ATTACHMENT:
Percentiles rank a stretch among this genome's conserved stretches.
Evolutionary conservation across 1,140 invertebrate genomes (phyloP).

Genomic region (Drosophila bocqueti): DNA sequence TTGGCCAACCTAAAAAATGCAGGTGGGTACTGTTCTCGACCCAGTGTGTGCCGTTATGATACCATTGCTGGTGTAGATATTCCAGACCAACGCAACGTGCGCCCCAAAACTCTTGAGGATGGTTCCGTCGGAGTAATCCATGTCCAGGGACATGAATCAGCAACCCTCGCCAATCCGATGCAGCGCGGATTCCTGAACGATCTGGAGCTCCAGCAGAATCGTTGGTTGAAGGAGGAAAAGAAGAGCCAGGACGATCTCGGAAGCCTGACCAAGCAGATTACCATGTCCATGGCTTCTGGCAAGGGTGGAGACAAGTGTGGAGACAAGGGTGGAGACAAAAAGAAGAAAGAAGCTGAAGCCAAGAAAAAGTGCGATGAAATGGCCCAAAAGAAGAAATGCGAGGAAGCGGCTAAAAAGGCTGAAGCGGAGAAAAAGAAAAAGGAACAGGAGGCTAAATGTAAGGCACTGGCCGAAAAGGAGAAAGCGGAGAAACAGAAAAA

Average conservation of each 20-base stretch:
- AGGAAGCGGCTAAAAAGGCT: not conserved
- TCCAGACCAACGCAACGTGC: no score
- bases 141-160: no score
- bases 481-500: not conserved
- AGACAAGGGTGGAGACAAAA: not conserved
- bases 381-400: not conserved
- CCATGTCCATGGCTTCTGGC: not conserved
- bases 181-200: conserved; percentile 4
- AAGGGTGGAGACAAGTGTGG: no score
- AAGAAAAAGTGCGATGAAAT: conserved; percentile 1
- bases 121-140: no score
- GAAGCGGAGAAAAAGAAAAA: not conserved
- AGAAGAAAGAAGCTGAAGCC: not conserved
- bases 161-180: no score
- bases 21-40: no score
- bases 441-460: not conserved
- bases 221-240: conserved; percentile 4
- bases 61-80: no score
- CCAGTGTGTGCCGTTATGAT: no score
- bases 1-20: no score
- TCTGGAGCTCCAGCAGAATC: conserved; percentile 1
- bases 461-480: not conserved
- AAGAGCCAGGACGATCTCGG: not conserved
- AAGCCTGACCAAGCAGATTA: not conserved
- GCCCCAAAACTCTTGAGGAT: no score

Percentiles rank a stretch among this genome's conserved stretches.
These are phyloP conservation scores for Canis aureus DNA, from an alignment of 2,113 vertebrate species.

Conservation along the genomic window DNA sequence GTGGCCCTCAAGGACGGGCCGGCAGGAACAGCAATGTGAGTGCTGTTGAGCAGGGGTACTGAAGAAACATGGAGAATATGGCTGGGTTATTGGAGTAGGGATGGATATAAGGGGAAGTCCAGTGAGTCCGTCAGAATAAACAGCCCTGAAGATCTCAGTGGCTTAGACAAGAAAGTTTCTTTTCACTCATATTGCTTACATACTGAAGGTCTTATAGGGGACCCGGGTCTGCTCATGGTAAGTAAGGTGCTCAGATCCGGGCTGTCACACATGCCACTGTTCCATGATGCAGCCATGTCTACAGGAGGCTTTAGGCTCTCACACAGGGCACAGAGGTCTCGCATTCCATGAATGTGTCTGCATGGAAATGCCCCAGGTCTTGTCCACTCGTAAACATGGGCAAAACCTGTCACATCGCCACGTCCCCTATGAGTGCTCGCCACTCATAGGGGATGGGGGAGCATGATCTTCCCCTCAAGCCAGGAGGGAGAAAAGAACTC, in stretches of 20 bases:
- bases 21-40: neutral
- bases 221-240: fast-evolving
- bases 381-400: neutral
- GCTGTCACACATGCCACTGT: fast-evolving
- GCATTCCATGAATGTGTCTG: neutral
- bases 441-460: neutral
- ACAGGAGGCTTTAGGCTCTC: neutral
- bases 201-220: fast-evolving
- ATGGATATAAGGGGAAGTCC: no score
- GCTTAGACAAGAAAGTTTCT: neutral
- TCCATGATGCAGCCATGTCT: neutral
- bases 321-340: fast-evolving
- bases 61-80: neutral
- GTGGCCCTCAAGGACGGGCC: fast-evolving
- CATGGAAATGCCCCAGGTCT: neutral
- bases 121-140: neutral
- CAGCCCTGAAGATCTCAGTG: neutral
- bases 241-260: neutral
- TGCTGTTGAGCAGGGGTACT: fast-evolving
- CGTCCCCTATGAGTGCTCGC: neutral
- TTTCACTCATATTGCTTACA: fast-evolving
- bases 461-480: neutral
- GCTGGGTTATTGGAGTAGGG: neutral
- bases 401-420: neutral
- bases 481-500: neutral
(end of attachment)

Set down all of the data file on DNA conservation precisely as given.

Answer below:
Percentiles rank a stretch among this genome's conserved stretches.
Evolutionary conservation across 1,140 invertebrate genomes (phyloP).

Genomic region (Drosophila bocqueti): DNA sequence TTGGCCAACCTAAAAAATGCAGGTGGGTACTGTTCTCGACCCAGTGTGTGCCGTTATGATACCATTGCTGGTGTAGATATTCCAGACCAACGCAACGTGCGCCCCAAAACTCTTGAGGATGGTTCCGTCGGAGTAATCCATGTCCAGGGACATGAATCAGCAACCCTCGCCAATCCGATGCAGCGCGGATTCCTGAACGATCTGGAGCTCCAGCAGAATCGTTGGTTGAAGGAGGAAAAGAAGAGCCAGGACGATCTCGGAAGCCTGACCAAGCAGATTACCATGTCCATGGCTTCTGGCAAGGGTGGAGACAAGTGTGGAGACAAGGGTGGAGACAAAAAGAAGAAAGAAGCTGAAGCCAAGAAAAAGTGCGATGAAATGGCCCAAAAGAAGAAATGCGAGGAAGCGGCTAAAAAGGCTGAAGCGGAGAAAAAGAAAAAGGAACAGGAGGCTAAATGTAAGGCACTGGCCGAAAAGGAGAAAGCGGAGAAACAGAAAAA

Average conservation of each 20-base stretch:
- AGGAAGCGGCTAAAAAGGCT: not conserved
- TCCAGACCAACGCAACGTGC: no score
- bases 141-160: no score
- bases 481-500: not conserved
- AGACAAGGGTGGAGACAAAA: not conserved
- bases 381-400: not conserved
- CCATGTCCATGGCTTCTGGC: not conserved
- bases 181-200: conserved; percentile 4
- AAGGGTGGAGACAAGTGTGG: no score
- AAGAAAAAGTGCGATGAAAT: conserved; percentile 1
- bases 121-140: no score
- GAAGCGGAGAAAAAGAAAAA: not conserved
- AGAAGAAAGAAGCTGAAGCC: not conserved
- bases 161-180: no score
- bases 21-40: no score
- bases 441-460: not conserved
- bases 221-240: conserved; percentile 4
- bases 61-80: no score
- CCAGTGTGTGCCGTTATGAT: no score
- bases 1-20: no score
- TCTGGAGCTCCAGCAGAATC: conserved; percentile 1
- bases 461-480: not conserved
- AAGAGCCAGGACGATCTCGG: not conserved
- AAGCCTGACCAAGCAGATTA: not conserved
- GCCCCAAAACTCTTGAGGAT: no score

Percentiles rank a stretch among this genome's conserved stretches.
These are phyloP conservation scores for Canis aureus DNA, from an alignment of 2,113 vertebrate species.

Conservation along the genomic window DNA sequence GTGGCCCTCAAGGACGGGCCGGCAGGAACAGCAATGTGAGTGCTGTTGAGCAGGGGTACTGAAGAAACATGGAGAATATGGCTGGGTTATTGGAGTAGGGATGGATATAAGGGGAAGTCCAGTGAGTCCGTCAGAATAAACAGCCCTGAAGATCTCAGTGGCTTAGACAAGAAAGTTTCTTTTCACTCATATTGCTTACATACTGAAGGTCTTATAGGGGACCCGGGTCTGCTCATGGTAAGTAAGGTGCTCAGATCCGGGCTGTCACACATGCCACTGTTCCATGATGCAGCCATGTCTACAGGAGGCTTTAGGCTCTCACACAGGGCACAGAGGTCTCGCATTCCATGAATGTGTCTGCATGGAAATGCCCCAGGTCTTGTCCACTCGTAAACATGGGCAAAACCTGTCACATCGCCACGTCCCCTATGAGTGCTCGCCACTCATAGGGGATGGGGGAGCATGATCTTCCCCTCAAGCCAGGAGGGAGAAAAGAACTC, in stretches of 20 bases:
- bases 21-40: neutral
- bases 221-240: fast-evolving
- bases 381-400: neutral
- GCTGTCACACATGCCACTGT: fast-evolving
- GCATTCCATGAATGTGTCTG: neutral
- bases 441-460: neutral
- ACAGGAGGCTTTAGGCTCTC: neutral
- bases 201-220: fast-evolving
- ATGGATATAAGGGGAAGTCC: no score
- GCTTAGACAAGAAAGTTTCT: neutral
- TCCATGATGCAGCCATGTCT: neutral
- bases 321-340: fast-evolving
- bases 61-80: neutral
- GTGGCCCTCAAGGACGGGCC: fast-evolving
- CATGGAAATGCCCCAGGTCT: neutral
- bases 121-140: neutral
- CAGCCCTGAAGATCTCAGTG: neutral
- bases 241-260: neutral
- TGCTGTTGAGCAGGGGTACT: fast-evolving
- CGTCCCCTATGAGTGCTCGC: neutral
- TTTCACTCATATTGCTTACA: fast-evolving
- bases 461-480: neutral
- GCTGGGTTATTGGAGTAGGG: neutral
- bases 401-420: neutral
- bases 481-500: neutral